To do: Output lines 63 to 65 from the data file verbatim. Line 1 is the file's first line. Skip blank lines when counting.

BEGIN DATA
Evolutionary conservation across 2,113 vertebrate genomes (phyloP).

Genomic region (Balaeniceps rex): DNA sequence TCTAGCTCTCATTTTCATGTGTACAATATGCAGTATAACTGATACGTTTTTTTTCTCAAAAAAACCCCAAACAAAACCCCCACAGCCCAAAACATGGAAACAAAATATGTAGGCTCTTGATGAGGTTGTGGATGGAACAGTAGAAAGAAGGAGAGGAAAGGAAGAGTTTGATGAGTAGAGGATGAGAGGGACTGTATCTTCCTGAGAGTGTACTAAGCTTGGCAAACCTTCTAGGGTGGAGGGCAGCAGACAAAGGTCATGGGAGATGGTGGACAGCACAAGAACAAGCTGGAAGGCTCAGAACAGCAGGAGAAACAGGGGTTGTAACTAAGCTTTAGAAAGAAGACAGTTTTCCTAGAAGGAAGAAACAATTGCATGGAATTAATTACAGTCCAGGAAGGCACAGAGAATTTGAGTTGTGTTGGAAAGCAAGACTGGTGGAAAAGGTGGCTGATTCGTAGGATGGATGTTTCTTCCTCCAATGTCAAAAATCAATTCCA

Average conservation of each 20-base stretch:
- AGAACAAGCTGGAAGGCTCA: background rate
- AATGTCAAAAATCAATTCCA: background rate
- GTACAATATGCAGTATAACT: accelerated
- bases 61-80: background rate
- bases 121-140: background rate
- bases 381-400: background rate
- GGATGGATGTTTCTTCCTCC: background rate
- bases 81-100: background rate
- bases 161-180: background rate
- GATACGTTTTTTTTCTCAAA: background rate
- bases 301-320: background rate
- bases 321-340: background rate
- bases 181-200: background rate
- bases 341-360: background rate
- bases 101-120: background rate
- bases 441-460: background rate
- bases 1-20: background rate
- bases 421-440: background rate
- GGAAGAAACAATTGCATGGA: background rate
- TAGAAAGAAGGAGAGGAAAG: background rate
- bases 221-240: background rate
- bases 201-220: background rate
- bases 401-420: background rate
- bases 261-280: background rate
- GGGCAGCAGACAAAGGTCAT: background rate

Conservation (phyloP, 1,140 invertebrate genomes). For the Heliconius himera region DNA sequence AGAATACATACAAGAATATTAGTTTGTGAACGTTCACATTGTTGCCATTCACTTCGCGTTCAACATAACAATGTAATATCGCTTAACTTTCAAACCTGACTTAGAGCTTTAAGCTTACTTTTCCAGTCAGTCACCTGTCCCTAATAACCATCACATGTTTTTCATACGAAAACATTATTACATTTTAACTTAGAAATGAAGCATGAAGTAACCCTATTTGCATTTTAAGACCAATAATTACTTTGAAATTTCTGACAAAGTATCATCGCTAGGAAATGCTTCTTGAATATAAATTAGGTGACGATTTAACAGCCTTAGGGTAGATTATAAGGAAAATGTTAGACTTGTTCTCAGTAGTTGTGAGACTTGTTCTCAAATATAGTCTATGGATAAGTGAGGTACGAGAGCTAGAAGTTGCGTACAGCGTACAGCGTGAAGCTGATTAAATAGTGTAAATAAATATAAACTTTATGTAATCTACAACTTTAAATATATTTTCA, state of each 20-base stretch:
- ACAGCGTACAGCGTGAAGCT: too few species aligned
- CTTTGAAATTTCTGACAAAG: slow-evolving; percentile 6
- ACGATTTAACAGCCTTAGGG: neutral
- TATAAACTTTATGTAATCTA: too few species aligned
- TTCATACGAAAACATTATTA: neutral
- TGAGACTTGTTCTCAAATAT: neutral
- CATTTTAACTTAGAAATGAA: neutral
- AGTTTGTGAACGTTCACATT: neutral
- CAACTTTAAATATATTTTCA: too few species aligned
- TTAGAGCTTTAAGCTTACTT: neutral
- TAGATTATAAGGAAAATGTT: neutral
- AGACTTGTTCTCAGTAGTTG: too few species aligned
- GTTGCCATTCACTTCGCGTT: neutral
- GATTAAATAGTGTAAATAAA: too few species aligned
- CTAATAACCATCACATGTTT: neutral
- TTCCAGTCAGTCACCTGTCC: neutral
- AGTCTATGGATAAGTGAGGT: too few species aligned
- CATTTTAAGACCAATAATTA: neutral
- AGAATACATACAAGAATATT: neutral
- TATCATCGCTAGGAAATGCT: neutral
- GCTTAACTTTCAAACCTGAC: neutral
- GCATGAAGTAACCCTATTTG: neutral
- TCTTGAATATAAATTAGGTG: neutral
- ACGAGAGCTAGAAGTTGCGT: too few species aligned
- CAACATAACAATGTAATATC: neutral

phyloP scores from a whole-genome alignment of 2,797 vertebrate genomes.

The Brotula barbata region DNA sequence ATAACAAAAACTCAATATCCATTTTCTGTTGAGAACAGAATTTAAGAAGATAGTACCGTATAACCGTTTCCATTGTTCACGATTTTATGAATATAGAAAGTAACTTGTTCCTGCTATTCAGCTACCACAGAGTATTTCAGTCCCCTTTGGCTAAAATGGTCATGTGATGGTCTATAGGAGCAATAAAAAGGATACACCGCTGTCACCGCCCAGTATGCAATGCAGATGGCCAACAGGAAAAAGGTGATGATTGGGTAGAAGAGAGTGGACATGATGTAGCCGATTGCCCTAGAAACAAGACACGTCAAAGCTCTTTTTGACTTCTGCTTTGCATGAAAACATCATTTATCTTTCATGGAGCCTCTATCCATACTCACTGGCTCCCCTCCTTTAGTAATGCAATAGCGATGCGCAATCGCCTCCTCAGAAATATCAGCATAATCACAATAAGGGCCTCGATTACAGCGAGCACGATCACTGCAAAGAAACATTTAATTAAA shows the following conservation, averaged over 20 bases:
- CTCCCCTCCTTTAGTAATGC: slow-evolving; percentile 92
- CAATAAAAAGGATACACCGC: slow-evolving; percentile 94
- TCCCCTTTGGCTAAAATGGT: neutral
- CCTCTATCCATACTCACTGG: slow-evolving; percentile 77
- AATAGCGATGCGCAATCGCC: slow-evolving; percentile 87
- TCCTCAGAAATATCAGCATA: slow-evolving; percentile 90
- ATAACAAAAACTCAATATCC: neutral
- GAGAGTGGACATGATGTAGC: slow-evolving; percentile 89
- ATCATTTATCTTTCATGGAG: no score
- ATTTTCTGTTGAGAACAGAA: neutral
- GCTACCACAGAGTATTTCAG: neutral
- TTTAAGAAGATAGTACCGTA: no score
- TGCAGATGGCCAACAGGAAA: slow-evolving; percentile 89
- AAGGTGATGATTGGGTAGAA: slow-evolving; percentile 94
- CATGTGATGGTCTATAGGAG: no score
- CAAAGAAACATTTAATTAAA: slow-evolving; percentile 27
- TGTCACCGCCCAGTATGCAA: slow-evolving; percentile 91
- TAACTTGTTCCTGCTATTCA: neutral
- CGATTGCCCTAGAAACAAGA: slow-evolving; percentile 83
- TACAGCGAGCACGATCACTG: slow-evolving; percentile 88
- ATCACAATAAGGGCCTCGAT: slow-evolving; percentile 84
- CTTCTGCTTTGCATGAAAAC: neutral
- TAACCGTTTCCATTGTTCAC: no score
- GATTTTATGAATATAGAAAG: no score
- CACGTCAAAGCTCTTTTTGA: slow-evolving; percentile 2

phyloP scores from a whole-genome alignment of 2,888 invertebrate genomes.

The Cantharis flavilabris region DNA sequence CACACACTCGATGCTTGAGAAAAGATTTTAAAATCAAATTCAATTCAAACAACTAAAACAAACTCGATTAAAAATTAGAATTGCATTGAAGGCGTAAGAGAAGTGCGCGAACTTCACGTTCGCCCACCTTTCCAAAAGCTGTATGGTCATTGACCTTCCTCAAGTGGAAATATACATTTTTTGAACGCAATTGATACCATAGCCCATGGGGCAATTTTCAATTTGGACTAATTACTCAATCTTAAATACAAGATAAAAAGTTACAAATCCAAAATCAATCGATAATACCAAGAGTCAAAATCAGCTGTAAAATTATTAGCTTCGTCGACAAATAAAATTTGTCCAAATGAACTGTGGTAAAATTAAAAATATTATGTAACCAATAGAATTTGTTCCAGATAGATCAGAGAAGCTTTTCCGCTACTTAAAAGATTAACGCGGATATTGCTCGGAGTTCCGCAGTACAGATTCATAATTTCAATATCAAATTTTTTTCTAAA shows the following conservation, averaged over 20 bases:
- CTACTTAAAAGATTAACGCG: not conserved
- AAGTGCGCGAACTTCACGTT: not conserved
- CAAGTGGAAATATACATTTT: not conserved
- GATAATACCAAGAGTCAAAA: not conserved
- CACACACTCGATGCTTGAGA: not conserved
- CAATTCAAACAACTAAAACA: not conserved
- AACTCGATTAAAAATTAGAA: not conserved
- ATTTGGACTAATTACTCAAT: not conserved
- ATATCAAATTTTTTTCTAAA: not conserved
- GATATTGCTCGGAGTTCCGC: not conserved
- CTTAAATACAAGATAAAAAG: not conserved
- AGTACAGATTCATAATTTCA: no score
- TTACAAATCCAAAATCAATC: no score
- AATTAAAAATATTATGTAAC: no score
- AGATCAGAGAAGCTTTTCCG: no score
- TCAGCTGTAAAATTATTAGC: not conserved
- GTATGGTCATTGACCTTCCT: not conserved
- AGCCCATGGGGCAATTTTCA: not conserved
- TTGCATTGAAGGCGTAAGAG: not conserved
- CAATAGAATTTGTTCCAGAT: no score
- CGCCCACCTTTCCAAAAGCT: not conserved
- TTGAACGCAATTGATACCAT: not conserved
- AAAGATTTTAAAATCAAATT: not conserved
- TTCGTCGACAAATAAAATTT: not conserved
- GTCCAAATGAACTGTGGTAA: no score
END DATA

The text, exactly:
- ATAACAAAAACTCAATATCC: neutral
- GAGAGTGGACATGATGTAGC: slow-evolving; percentile 89
- ATCATTTATCTTTCATGGAG: no score